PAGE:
Dryly written audit reports describe the Coalition Provisional Authority’s offices in the south-central city of Hillah being awash in bricks of $100 bills taken from a central vault without documentation.
It describes one agent who kept almost $700,000 in cash in an unlocked footlocker and mentions a U.S. soldier who gambled away as much as $60,000 in reconstruction funds in the Philippines.
Negligence proved deadly in at least one case. Three Iraqis plummeted to their deaths in an elevator in the Hillah General Hospital that was certified to have been replaced by a contractor who received $662,800.
Also in Hillah, occupation officials spent $108,140 to replace pumps and fix the city’s Olympic swimming pool. But the contractor merely polished the old plumbing to make it look new and collected his money.
When the pool was filled, the water came out a murky brown and the pool’s reopening had to be canceled. The reports did not identify the contractors involved.
-Only a quarter of $23 million entrusted to civilian and military project and contracting officers to pay contractors ever found its way to those contractors.
-One contractor was paid $14,000 on four separate occasions for the same job.
-Of $7.3 million spent on a police academy near Hillah, auditors could account for just $4 million. They said $1.3 million was wasted on overpriced or duplicate construction or equipment not delivered. More than $2 million was missing.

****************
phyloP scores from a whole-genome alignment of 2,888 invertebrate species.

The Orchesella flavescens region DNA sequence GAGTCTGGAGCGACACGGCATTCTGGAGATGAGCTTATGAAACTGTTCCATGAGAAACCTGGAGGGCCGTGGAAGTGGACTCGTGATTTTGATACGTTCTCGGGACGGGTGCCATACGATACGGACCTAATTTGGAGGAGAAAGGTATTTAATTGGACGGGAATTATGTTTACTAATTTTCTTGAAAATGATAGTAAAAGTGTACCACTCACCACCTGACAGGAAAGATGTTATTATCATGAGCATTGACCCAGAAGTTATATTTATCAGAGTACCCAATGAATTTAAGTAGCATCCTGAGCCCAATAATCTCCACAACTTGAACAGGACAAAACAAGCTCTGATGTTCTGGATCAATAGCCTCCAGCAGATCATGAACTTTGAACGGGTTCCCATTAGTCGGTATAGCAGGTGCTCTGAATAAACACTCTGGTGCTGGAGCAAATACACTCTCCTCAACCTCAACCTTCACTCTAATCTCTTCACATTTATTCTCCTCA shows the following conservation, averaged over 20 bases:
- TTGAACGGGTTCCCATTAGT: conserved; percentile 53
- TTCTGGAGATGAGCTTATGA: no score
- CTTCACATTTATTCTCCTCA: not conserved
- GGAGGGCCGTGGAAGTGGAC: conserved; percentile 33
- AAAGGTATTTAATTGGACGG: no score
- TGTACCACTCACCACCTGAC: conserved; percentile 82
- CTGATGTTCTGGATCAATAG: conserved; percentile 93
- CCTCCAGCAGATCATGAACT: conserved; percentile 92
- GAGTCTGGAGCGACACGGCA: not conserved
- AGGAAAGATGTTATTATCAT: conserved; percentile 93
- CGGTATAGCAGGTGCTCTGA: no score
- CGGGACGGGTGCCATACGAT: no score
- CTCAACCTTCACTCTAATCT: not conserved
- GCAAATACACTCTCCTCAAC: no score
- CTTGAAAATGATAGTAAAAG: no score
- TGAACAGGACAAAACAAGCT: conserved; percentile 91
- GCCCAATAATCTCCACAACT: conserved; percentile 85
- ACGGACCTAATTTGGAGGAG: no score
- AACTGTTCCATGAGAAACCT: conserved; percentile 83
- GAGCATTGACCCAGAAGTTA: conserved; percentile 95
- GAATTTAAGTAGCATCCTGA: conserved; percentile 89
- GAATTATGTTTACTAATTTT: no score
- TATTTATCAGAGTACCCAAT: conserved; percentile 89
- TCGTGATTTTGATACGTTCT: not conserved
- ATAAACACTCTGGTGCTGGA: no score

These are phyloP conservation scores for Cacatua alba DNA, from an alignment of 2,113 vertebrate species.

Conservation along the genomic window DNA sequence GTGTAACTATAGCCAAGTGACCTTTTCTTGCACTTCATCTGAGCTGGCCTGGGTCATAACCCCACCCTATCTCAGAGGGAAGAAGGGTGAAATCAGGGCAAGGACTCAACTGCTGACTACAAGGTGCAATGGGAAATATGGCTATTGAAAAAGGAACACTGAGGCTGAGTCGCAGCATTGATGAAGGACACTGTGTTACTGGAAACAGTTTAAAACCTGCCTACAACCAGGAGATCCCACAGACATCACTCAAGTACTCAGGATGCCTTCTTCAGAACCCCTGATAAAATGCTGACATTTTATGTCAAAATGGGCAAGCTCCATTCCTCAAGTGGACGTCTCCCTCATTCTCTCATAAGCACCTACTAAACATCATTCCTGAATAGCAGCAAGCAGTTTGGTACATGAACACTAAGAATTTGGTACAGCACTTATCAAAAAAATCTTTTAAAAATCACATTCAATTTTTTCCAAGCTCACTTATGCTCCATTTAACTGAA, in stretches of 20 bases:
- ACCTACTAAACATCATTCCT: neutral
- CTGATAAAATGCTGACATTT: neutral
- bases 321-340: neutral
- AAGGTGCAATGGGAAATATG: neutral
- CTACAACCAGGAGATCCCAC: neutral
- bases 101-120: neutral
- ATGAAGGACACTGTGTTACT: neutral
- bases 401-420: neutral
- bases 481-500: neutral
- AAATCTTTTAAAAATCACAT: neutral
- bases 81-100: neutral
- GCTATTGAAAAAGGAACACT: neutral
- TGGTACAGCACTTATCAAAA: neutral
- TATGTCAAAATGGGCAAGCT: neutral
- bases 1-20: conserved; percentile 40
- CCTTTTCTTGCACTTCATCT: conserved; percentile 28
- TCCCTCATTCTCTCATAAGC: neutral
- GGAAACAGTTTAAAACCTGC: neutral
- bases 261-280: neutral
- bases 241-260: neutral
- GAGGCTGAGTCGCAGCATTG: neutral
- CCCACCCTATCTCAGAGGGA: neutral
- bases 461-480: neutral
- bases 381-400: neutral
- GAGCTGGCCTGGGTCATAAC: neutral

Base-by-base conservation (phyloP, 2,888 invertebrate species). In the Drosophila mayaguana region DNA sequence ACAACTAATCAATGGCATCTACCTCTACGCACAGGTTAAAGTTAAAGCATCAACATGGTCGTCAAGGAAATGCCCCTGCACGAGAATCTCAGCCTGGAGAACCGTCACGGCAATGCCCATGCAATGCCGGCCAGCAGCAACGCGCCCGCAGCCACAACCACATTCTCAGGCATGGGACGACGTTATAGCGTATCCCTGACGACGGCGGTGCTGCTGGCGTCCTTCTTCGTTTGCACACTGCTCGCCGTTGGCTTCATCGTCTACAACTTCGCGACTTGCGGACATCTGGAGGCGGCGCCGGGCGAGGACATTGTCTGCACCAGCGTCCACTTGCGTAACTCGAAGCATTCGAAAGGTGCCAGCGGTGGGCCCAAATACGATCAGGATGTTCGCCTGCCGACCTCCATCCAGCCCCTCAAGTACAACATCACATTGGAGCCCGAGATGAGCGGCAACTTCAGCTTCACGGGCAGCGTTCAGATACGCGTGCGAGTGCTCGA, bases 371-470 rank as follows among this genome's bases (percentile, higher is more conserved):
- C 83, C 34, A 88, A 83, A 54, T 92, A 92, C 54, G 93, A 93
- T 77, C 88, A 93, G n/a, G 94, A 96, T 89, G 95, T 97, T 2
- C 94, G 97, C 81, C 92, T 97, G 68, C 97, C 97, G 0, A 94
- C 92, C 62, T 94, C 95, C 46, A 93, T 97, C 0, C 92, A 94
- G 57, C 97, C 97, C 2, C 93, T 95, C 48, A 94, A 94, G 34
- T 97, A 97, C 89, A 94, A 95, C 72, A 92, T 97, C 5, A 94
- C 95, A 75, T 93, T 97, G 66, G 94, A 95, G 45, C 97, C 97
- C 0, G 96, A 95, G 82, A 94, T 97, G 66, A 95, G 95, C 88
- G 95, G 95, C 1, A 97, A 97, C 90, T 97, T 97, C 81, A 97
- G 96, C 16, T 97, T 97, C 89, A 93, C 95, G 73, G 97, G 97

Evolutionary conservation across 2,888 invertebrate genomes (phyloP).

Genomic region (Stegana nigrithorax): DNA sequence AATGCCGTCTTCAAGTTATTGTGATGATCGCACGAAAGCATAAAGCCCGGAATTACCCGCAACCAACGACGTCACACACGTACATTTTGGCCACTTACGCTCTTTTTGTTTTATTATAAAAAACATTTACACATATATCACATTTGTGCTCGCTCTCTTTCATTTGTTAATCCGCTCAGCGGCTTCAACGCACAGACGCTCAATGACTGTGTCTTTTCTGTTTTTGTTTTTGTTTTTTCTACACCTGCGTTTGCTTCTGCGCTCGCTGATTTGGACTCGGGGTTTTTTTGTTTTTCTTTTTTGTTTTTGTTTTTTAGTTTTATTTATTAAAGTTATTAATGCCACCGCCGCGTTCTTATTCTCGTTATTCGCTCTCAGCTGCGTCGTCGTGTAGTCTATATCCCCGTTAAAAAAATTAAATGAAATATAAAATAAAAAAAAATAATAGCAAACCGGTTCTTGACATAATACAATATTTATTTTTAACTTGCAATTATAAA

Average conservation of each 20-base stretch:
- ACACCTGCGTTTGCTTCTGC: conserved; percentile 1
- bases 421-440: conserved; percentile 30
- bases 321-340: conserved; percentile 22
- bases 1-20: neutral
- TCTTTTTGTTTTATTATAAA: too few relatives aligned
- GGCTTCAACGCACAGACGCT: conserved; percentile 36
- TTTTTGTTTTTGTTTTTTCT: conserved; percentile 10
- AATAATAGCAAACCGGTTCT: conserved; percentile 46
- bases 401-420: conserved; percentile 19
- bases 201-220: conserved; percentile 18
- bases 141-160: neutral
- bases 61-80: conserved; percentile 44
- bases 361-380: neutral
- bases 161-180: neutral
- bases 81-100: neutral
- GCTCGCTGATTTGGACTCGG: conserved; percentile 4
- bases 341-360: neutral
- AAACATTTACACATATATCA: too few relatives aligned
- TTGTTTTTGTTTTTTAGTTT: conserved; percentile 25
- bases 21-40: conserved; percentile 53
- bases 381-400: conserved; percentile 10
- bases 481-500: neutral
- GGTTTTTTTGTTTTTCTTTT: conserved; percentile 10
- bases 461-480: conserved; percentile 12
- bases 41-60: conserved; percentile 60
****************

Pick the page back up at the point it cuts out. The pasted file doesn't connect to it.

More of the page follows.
-U.S. personnel “needlessly disbursed more than $1.8 million” of the estimated $2.3 million spent for renovating the library in the Shiite holy city of Karbala.
-The library contractor delivered only 18 of 68 personal computers called for and did not install Internet wiring or software. The computers worked only as stand-alones.
-The U.S.-led security transition command spent $945,000 for seven armored Mercedes-Benzes that were too lightly armored for Iraq. Auditors were able to account for only six of the cars.
-At one point, several paying agents kept cash inside the same filing cabinet in the Hillah vault. One agent took $100,000 from another’s stack of cash to clear his own balance. “This was only discovered because the other paying agent had to make a disbursement that day and realized that he was short cash,” the report says.
So first we kill them to give them freedom, and then steal the money we were going to spend rebuilding the shit we blew up. To give them freedom. Or something.
To quote Boomer, which is not something I do lightly, “And you ask why?”